Protesters, supervisor voice concerns about KUSF sale at rally

Music director Irwin Swirnoff rallies protesters with chants against the sale of the radio station to Entercom Communications, in front of City Hall, Feb. 1. Gil Riego | staff photographer

Protesters gathered in front of City Hall Tuesday afternoon against the sale of the University of San Francisco’s bandwidth for radio station KUSF to the University of Southern California.

“They forced everyone out of the building Jan. 18 at 10 a.m. after they sold KUSF to the classical station without telling anyone,” said former KUSF disc jockey Steve Abbate, also known as ‘Stereo Steve’.

The biggest concern around the sale was that the community would lose its diversity, according to several speakers, including host and producer Farinaz Agharabi. “How many stations do you know that play 13 other languages? We are a diverse community, and this station represents that,” Agharabi said. “It has to stay!”

KUSF music director Irwin Swirnoff was also concerned for the community.

“It is not about a format change or classical music, it’s about robbing a community of its voice,” Swirnoff said. “USC does not serve us. This is our station! Whose station? Our station!” Swirnoff chanted to the crowd of around 100 protesters wearing various “Save KUSF” paraphernalia.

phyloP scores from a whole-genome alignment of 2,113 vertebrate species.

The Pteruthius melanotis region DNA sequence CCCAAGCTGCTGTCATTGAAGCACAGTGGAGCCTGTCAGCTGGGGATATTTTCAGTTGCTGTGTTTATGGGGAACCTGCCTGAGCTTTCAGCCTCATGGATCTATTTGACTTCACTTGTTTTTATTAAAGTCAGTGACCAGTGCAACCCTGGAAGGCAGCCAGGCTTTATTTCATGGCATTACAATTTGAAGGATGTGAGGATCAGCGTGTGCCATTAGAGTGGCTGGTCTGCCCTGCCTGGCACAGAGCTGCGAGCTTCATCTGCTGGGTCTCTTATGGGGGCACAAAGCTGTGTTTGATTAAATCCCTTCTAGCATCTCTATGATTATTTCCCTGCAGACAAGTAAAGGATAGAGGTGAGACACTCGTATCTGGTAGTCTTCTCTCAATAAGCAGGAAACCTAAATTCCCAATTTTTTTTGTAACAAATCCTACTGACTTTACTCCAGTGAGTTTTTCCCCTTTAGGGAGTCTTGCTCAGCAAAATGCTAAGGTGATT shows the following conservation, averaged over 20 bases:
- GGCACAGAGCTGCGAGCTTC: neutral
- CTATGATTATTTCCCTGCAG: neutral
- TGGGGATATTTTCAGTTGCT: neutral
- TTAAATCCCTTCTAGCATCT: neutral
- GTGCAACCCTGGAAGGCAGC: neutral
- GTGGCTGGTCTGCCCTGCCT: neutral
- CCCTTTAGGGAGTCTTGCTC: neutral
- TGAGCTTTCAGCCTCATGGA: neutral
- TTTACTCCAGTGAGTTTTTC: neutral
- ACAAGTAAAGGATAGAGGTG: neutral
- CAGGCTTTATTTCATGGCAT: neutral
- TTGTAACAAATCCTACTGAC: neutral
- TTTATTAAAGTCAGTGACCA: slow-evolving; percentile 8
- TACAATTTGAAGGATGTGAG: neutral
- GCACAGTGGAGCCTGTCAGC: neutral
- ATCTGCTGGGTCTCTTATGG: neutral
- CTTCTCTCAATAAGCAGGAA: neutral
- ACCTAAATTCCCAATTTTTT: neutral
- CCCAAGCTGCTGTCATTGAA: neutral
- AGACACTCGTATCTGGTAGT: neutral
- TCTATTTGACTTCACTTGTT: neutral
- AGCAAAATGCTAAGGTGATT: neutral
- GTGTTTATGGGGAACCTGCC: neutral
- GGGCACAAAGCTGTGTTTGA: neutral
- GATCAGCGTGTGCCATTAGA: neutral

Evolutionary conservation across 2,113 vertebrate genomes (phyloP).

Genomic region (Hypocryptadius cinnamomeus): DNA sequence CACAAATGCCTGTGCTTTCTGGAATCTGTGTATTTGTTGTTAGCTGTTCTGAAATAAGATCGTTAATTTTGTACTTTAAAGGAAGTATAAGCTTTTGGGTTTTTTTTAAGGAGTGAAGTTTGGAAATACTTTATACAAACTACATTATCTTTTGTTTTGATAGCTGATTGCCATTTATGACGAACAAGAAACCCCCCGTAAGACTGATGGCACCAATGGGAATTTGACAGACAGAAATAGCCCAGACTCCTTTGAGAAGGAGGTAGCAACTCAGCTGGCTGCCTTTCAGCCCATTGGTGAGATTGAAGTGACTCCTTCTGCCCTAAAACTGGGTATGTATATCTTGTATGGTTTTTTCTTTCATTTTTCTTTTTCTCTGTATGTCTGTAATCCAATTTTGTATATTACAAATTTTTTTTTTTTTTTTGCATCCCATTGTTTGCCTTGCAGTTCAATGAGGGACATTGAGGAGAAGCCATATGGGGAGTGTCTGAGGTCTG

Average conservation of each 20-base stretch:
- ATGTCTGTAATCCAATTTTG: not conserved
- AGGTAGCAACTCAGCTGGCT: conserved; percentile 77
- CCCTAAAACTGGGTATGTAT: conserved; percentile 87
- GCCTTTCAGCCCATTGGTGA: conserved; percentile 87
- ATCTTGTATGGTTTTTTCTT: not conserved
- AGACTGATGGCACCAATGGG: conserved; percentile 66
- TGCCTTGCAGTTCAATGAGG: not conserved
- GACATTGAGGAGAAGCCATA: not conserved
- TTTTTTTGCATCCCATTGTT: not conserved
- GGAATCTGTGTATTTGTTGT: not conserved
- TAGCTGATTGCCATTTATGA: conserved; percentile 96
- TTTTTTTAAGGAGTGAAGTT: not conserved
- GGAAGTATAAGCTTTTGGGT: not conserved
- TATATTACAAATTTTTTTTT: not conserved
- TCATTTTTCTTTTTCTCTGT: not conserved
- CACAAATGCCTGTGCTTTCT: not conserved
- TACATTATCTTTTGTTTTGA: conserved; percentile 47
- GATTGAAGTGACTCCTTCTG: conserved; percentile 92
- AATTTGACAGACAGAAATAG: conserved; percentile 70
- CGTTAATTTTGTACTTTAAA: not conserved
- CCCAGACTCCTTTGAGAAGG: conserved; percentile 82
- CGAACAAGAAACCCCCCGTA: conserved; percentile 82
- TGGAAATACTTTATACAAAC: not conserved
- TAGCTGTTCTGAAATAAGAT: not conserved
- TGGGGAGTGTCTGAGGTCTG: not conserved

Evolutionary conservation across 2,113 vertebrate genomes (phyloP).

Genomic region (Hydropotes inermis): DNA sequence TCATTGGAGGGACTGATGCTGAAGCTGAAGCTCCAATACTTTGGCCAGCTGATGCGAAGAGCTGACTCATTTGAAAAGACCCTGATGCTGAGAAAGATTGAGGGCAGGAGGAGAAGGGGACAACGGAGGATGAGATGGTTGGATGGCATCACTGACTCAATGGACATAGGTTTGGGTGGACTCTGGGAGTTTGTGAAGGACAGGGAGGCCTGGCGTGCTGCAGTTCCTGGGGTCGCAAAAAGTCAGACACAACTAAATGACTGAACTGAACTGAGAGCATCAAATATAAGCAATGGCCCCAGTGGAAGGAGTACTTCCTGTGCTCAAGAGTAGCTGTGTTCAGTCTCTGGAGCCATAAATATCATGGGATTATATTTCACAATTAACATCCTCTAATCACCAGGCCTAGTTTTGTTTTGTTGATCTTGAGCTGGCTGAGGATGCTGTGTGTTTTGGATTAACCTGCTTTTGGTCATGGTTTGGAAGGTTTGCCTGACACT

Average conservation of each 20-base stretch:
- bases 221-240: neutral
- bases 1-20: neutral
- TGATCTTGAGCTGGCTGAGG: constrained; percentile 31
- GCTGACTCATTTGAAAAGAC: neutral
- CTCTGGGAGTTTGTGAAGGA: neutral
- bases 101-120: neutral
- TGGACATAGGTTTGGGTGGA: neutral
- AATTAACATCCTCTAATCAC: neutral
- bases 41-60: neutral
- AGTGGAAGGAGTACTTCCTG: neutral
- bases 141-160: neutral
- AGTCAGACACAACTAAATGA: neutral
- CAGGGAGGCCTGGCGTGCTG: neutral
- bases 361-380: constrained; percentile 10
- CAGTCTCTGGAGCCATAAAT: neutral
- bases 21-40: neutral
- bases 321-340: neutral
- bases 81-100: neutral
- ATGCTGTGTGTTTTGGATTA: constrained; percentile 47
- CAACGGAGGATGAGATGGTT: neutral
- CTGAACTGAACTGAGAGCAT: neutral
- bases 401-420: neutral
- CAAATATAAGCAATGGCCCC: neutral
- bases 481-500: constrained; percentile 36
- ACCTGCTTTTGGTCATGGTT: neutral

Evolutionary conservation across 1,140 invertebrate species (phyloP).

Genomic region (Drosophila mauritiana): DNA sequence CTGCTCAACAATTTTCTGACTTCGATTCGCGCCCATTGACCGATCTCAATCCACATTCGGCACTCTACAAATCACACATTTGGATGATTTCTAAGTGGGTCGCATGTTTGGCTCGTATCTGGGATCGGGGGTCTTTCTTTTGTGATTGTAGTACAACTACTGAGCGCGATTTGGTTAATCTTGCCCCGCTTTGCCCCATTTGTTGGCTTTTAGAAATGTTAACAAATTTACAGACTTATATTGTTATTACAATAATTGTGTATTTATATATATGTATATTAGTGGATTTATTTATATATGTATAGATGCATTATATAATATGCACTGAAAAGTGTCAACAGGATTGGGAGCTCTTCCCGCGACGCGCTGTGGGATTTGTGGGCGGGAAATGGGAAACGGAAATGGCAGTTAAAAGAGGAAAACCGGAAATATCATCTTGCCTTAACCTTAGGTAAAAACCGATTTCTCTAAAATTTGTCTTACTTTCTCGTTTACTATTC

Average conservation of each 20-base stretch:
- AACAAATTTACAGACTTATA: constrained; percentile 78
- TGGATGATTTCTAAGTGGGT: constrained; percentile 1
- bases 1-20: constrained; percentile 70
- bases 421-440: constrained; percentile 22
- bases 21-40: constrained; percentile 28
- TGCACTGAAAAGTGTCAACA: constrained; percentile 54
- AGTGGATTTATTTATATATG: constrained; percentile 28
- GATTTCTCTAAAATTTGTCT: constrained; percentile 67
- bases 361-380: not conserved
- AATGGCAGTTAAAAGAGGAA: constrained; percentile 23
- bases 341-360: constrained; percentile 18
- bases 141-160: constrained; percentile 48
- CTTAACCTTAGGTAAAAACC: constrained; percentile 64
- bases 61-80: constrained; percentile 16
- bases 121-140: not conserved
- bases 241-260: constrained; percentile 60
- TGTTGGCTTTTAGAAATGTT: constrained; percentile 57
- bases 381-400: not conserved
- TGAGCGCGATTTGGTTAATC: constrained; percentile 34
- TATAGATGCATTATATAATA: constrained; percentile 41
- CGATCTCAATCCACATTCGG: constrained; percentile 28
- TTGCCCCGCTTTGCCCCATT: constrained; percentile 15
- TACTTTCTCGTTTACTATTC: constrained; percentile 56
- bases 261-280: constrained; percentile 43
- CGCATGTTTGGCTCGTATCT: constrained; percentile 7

San Francisco Supervisor Ross Mirkarimi made an appearance at the protest around 1:30 p.m. before attending the Board of Supervisors meeting. “I consider it reprehensible that the USF Administration did not provide some logical conversation or explanation,” Mirkarimi said.

He told the crowd that if the article opposing the sale of KUSF’s FCC license to broadcast on 90.3 FM did not go through in City Hall, the fight would not be over.

“If we go down, we go down as warriors of public access,” Mirkarimi said.

Former USF student and volunteer disc jockey Edna Barron also said the efforts against commercialism taking over community radio was not going to soon falter.

“This doesn’t end today, tomorrow, or at the FCC,” Barron said. “We aren’t dead. We are like a ghost with unfinished business.”

Protesters spoke during the supervisors’ weekly meeting. A volunteer disc jockey of more than 20 years who goes by Jet began by saying to the board: “Thank you for letting me use your microphone today. Please help us get our microphone back to help serve the community.”

The online station for KUSF,, has only 15 online listeners as opposed to the 50,000 listeners that the radio broadcast circulated, said Jet. “We have been forsaken. Our radio voices have been silenced,” Jet said.

The Board of Supervisors agreed to extend the vote on the article that opposes the radio sale until next Tuesday, Feb. 8.